[KakaoTalk] Session Key (3)
Today, I’m going to explain one of the most critical parts in KakaoTalk: Session Key
KakaoTalk has only one mechanism to authenticate the user. It is the session key that is generated in the process of registering yourself to the KakaoTalk server when you first install on your mobile device. This, then, is stored in the device until the user deletes KakaoTalk.
What’s interesting here is that this session key acts as user identification AND user authentication on server side. Thus, this session does not act the same as the usual ‘web’ session keys, which expires after some time. KakaoTalk Session Key never expire or change — well, I shouldn’t say ‘never’ because there’s a case that the key is purged. It is used throughout until the user deletes his/her account or KakaoTalk app from the phone. (BTW, deleting an app doesn’t cause the account to be deleted.)
As you saw last time, the Session Key is required for every request that is sent to the server, and included in HTTP header with the field name of ‘S’.
So, how is this key generated, and what does the life cycle of the key look like?
1. Session Key Generation
- Session Key is consisted of two parts: X-Y
- First part (X) is generated during the SMS verification in registration step.
- I tested on Android KakaoTalk, and the following is the steps in detail what’s happening in the process of the verification.
- Client requests a SMS verification to KakaoTalk server (ac-talk.kakao.com)
– This is done through /android/account/request_sms.json
– POST data: device_uuid, phone_number, country_iso
- Server responds with the one-time ‘token’ in json format
– Meanwhile, the server also sends actual SMS message (which contains passcode) to the number.
- Once the user puts in the passcode, the client submits to the server.
– POST data: token (to verify it’s you), phone_number, country_iso, passcode, device_uuid, old_session_key
– Here, old_session_key is set when you have changed your phone but still has old_session_key backed up in the system.
- Server responds with status code ’11’ and a new token is returned when successful.
- Finally, the client requests [/android/account/verify.json] along with the nickname that the user specified.
– POST data: phone_number, country_iso, device_uuid, new token, nickname, old_session_key
- The server generates and sends ‘sessionKey’ in JSON data with other information as well.
– JSON data includes: sessionKey, ‘member’ object (type is set to -10, which means it’s myself), userid (unique number that differentiates users), nickname, etc.
- At this point, the session key has been given to the client, and the client saves it locally.
– The subsequent requests must contain this session key, otherwise the request is rejected with error code -500 (session key not specified).
- Client then sends a query to [/android/account/update_settings.json] to sync the information on the server and the client.
– POST data: model, simOperator, screen_resolution, os_name, os_version, etc.
– I wonder why they need all this much information.
- I haven’t tested on iPhone, but it’s just basically the same with different URL for iPhone.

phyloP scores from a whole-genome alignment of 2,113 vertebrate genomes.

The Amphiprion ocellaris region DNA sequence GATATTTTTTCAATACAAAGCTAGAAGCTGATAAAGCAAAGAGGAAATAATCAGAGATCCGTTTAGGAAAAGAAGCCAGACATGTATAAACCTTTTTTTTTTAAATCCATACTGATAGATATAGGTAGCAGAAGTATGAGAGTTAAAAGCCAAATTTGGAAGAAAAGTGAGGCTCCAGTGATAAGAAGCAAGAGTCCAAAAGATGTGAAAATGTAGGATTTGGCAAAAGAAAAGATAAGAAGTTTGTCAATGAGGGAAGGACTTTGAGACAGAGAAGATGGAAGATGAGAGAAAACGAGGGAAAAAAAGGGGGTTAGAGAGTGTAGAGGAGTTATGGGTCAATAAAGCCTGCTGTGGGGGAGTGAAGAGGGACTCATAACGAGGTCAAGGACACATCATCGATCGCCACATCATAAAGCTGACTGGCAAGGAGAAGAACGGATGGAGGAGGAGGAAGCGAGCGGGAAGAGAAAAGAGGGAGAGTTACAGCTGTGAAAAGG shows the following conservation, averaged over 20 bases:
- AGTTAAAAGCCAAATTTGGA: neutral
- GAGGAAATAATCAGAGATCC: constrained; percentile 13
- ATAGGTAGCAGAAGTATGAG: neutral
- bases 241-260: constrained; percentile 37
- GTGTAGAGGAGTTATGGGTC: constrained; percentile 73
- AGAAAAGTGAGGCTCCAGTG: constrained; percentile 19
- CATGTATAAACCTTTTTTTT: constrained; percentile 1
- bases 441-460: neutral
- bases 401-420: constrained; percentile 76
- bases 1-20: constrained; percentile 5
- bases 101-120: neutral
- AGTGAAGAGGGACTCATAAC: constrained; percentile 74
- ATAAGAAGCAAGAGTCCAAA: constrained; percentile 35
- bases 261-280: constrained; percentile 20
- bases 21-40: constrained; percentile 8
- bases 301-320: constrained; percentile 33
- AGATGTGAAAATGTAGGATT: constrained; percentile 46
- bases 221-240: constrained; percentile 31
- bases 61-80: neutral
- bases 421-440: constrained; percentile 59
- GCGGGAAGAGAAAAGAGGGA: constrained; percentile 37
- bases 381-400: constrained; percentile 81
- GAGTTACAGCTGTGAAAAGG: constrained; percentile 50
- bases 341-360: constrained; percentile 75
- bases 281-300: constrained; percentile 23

- On Android:
- This is just plain device ID, it seems. But I haven’t done much reversing on this part, so I may be slightly wrong :p
- On iPhone:
- It uses something called ‘encryptedDeiceID’ which it derives from the property named ‘cryptedUniqueIdentifider’ (notice their typo :p)
- Again, as the name indicates, it does something with the device ID, but I haven’t reversed this part yet.
- Thus, unfortunately, there doesn’t seem to be a good way to regenerate the session key. Once it’s generated and given to the client, both client and server just save it locally and use that to authenticate.
2. Session Key Life Cycle
- As I mentioned above, the usage of the session key is blatantly obvious. They use it to authenticate. Once it’s set, it never changes — unless the device is changed.
- The session key must be included to the request header.
- If the device ID changes (due to changing the device, etc.), KakaoTalk asks the user to re-verify the mobile device. In this process, old_session_key is set to the previous session key and the newly generated session key is returned.
- Session Revocation
- I was little surprised and impressed that KakaoTalk does this correctly ;)
- When the user verifies with the existing (same) number, KakaoTalk server revokes (deletes) old association with the account and the session key.
- Thus, it is not possible to impersonate a user with his/her old session key.
- Local storage of the key:
- Android: /data/data/com.kakao.com/shared_prefs/KakaoTalk.perferences.xml
- iPhone: /User/Applications/XXXXX…XXXX/Library/Preferences/com.iwilab.KakaoTalk.plist
I mean, their one-factor, fixed token authentication mechanism scares me a little, but I had an impression that they actually somewhat care about security. However, they would need to come up with the better solution to this, since it’s basically game-over situation if someone is able to extract the session key. (You can basically become anyone, and KakaoTalk wouldn’t know shit.)
Anyways, that’s what I have and know about KakaoTalk’s session key system.
I don’t know how they generate the first part, so I wouldn’t go ahead and reverse the algorithm for the second part. If someone knows more about this, feel free to contact me! Maybe we can collaborate to do cool things :p
Thanks for reading!